The first glimpse players get of Rapture circa 1968 indicates right away that something isn't right.

Seven months before its release, “BioShock 2” didn’t look anything like a Game of the Year contender. It was July 2009, and Take-Two Interactive announced the sequel to one of this console generation’s best-loved games would be delayed again, pushed all the way back into 2010 because it simply wasn’t good enough.

Like a lot of players who loved “BioShock,” I was skeptical of any follow-up. The first game (spoiler alert) ended with the main character escaping the crumbling, underwater utopia of Rapture, and living a contented life on land, surrounded by the “family” he’d rescued from the depraved depths. With the main character’s life story having played out, there seemed to be little justification for a sequel beyond the fact that it’d make Take-Two a pile of money.

Ken Levine, the creative director who dreamed up an art deco city under the sea and crafted one of gaming’s most memorable plot twists, wasn’t even involved with the sequel.

But “BioShock 2” (rated M, $20 for PC, Xbox 360 or PlayStation 3) delivered the sharpest, most convention-defying script of any game I played in 2010. For players wanting the evolution of the average video game story to move beyond save-the-princess/world scenarios, “BioShock 2” offers a way forward by putting a seemingly secondary character at the center of its universe.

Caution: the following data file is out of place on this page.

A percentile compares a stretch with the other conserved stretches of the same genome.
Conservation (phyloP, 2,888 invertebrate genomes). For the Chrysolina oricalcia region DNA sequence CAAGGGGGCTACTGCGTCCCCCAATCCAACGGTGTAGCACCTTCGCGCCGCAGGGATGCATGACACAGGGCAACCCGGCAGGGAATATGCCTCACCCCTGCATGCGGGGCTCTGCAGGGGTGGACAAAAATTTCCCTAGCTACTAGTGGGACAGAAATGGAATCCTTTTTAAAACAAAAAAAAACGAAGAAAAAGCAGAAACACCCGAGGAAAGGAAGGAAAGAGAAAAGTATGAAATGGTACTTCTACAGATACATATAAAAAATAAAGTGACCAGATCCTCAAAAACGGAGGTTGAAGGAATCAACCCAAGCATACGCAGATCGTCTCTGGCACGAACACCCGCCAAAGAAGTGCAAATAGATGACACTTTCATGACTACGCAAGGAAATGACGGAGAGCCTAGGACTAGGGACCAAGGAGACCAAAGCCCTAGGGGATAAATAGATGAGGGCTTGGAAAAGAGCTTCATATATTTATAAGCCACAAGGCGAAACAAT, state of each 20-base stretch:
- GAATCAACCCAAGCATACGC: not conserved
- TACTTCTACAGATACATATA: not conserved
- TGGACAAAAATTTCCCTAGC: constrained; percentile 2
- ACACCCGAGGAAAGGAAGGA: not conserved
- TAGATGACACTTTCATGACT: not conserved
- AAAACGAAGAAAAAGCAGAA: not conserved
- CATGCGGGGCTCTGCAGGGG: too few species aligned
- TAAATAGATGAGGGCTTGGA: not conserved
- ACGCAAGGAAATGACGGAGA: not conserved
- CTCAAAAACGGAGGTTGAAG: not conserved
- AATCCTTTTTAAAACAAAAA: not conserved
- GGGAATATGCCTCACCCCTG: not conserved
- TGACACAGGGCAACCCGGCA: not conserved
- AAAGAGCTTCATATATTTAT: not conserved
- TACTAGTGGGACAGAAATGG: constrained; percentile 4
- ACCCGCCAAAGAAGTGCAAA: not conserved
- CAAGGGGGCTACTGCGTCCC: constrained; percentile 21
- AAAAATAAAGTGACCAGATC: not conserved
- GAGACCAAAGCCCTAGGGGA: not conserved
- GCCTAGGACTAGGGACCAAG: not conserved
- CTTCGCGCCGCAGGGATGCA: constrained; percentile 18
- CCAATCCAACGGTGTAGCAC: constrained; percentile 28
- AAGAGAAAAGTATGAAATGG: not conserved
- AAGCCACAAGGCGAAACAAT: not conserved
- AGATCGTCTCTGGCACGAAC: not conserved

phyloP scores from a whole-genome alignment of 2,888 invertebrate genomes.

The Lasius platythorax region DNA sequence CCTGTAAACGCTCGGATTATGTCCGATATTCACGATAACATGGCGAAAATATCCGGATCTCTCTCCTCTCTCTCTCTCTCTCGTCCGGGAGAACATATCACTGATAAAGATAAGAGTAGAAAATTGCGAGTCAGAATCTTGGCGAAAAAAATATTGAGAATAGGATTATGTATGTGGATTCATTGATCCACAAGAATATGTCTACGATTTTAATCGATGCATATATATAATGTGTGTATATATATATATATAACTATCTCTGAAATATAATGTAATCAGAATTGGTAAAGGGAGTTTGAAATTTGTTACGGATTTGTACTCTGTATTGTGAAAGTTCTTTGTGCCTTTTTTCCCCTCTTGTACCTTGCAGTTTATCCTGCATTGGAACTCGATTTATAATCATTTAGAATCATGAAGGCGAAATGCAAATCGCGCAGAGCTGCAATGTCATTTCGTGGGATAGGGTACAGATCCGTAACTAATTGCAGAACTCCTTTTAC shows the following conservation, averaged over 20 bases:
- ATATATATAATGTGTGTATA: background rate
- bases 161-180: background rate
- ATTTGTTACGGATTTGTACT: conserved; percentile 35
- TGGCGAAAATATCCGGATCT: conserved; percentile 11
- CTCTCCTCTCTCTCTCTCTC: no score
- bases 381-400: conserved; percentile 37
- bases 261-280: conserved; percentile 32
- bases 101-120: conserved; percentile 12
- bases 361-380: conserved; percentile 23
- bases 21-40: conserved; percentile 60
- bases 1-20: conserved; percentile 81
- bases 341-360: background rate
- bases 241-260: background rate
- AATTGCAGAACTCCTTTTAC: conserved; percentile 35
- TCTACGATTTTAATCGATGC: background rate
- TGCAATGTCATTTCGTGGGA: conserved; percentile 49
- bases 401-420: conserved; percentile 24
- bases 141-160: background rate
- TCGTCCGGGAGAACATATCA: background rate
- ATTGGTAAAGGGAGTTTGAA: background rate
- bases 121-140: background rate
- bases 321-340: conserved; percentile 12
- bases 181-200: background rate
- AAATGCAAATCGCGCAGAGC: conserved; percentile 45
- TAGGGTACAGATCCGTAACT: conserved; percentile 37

Because “BioShock 2” has been out for nearly a year, I’ll be talking about the totality of its plot in general terms. I’m not planning on spoiling specifics, but I will be talking about things like story arc and character development. If you’re one of those people who regards any discussion of any event that happens after the first couple of hours of gameplay as a “spoiler,” avert your eyes.

2K Marin's "BioShock 2" defied expectations and delivered an engaging, emotional story.

The transcendent nature of “BioShock 2’s” story reveals itself slowly. At the game’s start, it’s 1958, and Rapture is in its swinging heyday. You’re a “Big Daddy,” one of the lumbering, diving-suit-clad walking tanks from the first game, assigned with protecting a “Little Sister,” a girl of about 6, named Eleanor.

At the end of the opening movie, you’re hypnotized and confronted by Sofia Lamb, a psychologist who says she’s Eleanor’s mother. Lamb orders your character to remove his mask and shoot himself in the head, which he does. He comes to 10 years later, after the fall of Rapture, when the city has been left for dead and forgotten about, allowed to become even more depraved than in the first game.

In the 10 years that have elapsed, Lamb has become the ruler of a collectivist “family” that runs the city, and Eleanor, taken away from you as a child, has become a teenager.
The rest of the game plays out like a custody battle between divorced parents. The player-controlled character, Subject Delta, seeks to reunite with his adoptive “daughter,” Eleanor, who’s left aid and clues all around what’s left of Rapture. Lamb, the girl’s biological mother, opposes the player at every turn.